this was passed on by naturalist Ian Fraser & repeats a warning to horse owners
Bats set new records in Nation’s capital Media release – issued to day at 9:30am
A colony of Grey-headed Flying foxes residing in Canberra’s Commonwealth Park this winter have set new records and completely overturned previous understandings about the species according to bat experts.
“Something very odd has happened and we have no idea why,” said local bat expert, Michael Pennay who is President of the Australasian Bat Society.
“This is the first time on record that grey-headed flying foxes have spent an entire winter in Canberra making this Australia’s coldest flying fox camp used all year round and it’s in the centre of the nation’s capital.
“The Grey-headed flying fox is normally a coastal species that spends its winters in much milder climates. Historically it has been an occasional visitor to Canberra but over the last five years or so the bats have set up a temporary camp in Commonwealth Park during summer and autumn.
“This year there has been a big change, the bats have decided to stay over winter for the first time in a very cold climate where they’ve had to endure temperatures as low as -5 degrees and more than 40 frosty nights this winter.
“Until now bat scientists have believed they could not tolerate such low temperatures so they’d return to the coast for winter but this year they have totally demolished that theory. It could be related to climate or food. We really don’t know” he said.
“What we do know is that there have been huge movements recently in the distribution of flying foxes across eastern Australia. Earlier this year Black flying foxes, a tropical species, were found for the first time ever in Melbourne so something unusual is happening in the bat world.
Mr Pennay is seeking help from Canberra residents in gathering information that might help explain just why the bats have stayed.
“I would really like to hear from people in the Canberra region who have seen what the flying foxes are feeding on at night so we can work out what’s kept them here over winter,” Mr Pennay said.
“Normally they feed on flowering eucalypts and occasionally on fruit and we’re assuming this to be the case but we’d love to find out more details.”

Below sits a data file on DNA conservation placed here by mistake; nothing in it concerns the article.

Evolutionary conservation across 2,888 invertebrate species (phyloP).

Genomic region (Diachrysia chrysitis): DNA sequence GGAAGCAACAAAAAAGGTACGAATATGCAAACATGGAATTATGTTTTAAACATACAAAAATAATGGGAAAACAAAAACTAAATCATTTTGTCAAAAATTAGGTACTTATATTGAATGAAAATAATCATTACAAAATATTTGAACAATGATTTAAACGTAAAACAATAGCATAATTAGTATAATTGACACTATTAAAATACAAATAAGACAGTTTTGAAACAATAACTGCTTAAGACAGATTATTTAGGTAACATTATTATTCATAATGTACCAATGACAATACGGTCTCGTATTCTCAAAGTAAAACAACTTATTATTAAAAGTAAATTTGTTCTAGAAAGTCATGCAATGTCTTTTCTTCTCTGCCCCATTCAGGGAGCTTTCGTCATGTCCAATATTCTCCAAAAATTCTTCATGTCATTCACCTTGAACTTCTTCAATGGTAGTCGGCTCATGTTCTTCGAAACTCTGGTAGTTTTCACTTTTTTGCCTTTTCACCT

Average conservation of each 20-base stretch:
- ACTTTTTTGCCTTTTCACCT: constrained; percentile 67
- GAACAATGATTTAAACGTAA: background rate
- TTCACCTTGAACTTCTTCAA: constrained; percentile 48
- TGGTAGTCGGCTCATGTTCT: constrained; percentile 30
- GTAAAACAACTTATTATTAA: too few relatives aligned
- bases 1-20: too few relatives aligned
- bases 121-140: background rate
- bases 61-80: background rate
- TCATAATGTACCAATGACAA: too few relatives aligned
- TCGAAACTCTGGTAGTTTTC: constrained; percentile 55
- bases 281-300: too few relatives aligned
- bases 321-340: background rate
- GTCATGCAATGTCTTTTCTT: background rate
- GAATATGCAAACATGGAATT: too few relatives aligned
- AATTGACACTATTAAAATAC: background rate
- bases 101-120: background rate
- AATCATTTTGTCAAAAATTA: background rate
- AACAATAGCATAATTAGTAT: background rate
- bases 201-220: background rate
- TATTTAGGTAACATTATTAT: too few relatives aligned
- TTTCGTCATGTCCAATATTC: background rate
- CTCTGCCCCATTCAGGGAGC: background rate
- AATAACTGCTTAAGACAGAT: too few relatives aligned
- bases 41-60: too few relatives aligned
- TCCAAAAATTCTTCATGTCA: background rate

The colony at Commonwealth Park has grown over the past five years from less than one hundred to several thousand at its peak in February this year, about 500 have stayed over winter.
“In some areas the bats have been seen as a bit of a nuisance because of the noise, smell and perceived disease risks” said Mr Pennay
“But Canberrans, to their credit, have been very welcoming and tolerant of the bats, which is great because the bats actually fill a very important pollination and seed dispersal role in our native forests.
“It’s a new thing for us, but there are a few small things Canberrans can do to adjust to living with flying foxes, like being careful in the way we net fruit trees so we don’t injure bats, preventing horses from browsing under trees the bats are feeding in to minimise the risk of Hendra transmission.
“If you do come across an injured bat don’t try and handle it, call a wildlife rescue organisation such as the RSPCA,” Mr Pennay said.
Mr Pennay can be contacted at firstname.lastname@example.org
Images of the bats can be accessed from the folder “Media release” at http://www.flickr.com/photos/37577693@N04/sets/72157624845057080/
Senior Public Affairs Officer
Department of Environment, Climate Change and Water (DECCW)
NSW National Parks and Wildlife Service (NPWS)
PO Box 733
11 Farrer Place
Queanbeyan NSW 2620